Dashward History, Family Crest & Coats of Arms

The name Dashward is of Anglo-Saxon origin and came from when the family lived in Dashwood, and held a family seat at Cockley Cley. The place-name literally means de Ashwood, which in the English form is Ashwood. [1] After the Norman Conquest, the usual preposition was de, which was used in both English and French place-names. In French names beginning with a vowel, the de was often merged with the name. The bearer of this surname lived by or in an area of forest that contained ash trees.

Early Origins of the Dashward family

The surname Dashward was first found in Norfolk at Cockley Cley, a small village and parish. However, some of the family were found at Kirtlington in Oxfordshire in early days. "The east end of the south aisle forms the sepulchral chapel of the Dashwood family, who have a mansion in the parish [of Kirtlington]." [2]

Important Dates for the Dashward family

This web page shows only a small excerpt of our Dashward research. Another 57 words (4 lines of text) covering the years 1662, 1734, 1658 and 1724 are included under the topic Early Dashward History in all our PDF Extended History products and printed products wherever possible.

Dashward Spelling Variations

It is only in the last few hundred years that the English language has been standardized. For that reason, early Anglo-Saxon surnames like Dashward are characterized by many spelling variations. As the English language changed and incorporated elements of other European languages, even literate people changed the spelling of their names. Scribes and monks in the Middle Ages spelled names they sounded, so it is common to find several variations that refer to a single person. The variations of the name Dashward include: Dashwood, Dashwoode and others.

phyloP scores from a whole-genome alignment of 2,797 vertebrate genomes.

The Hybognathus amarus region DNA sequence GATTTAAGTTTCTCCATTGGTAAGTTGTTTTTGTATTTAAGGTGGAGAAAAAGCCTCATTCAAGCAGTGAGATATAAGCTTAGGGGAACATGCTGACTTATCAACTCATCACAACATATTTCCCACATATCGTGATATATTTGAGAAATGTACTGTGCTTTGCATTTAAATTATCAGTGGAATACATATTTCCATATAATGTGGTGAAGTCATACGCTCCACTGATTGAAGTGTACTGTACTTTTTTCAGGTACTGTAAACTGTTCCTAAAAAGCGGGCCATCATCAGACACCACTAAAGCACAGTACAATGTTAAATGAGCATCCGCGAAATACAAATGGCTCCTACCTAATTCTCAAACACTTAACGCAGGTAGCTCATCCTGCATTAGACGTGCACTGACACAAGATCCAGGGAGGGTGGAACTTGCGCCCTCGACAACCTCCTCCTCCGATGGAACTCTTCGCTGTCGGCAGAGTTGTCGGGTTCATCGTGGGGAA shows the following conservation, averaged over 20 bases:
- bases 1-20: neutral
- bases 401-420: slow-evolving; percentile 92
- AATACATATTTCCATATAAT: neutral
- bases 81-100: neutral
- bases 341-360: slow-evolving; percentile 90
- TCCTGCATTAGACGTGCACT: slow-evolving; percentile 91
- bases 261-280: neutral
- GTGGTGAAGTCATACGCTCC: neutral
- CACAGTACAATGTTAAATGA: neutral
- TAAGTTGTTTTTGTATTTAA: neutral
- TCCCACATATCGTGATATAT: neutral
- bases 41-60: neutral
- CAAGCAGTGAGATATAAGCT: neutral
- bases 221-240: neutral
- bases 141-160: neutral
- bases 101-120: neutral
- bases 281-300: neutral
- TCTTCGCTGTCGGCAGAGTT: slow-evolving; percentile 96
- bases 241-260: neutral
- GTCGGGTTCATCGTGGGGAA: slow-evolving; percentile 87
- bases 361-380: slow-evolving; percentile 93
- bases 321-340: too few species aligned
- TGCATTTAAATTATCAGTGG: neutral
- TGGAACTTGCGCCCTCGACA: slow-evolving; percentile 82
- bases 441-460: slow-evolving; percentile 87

Early Notables of the Dashward family (pre 1700)

Another 49 words (4 lines of text) are included under the topic Early Dashward Notables in all our PDF Extended History products and printed products wherever possible.

Migration of the Dashward family

Many English families tired of political and religious strife left Britain for the new colonies in North America. Although the trip itself offered no relief - conditions on the ships were extremely cramped, and many travelers arrived diseased, starving, and destitute - these immigrants believed the opportunities that awaited them were worth the risks. Once in the colonies, many of the families did indeed prosper and, in turn, made significant contributions to the culture and economies of the growing colonies. An inquiry into the early roots of North American families has revealed a number of immigrants bearing the name Dashward or a variant listed above: Mary, Robert, Sophia, Thomas and Thomas Junior Dashwood all arrived in New York in 1820.

Citations

  1. ^ Reaney, P.H and R.M. Wilson, A Dictionary of English Surnames. London: Routledge, 1991. Print. (ISBN 0-415-05737-X)
  2. ^ Lewis, Samuel, A Topographical Dictionary of England. Institute of Historical Research, 1848, Print.
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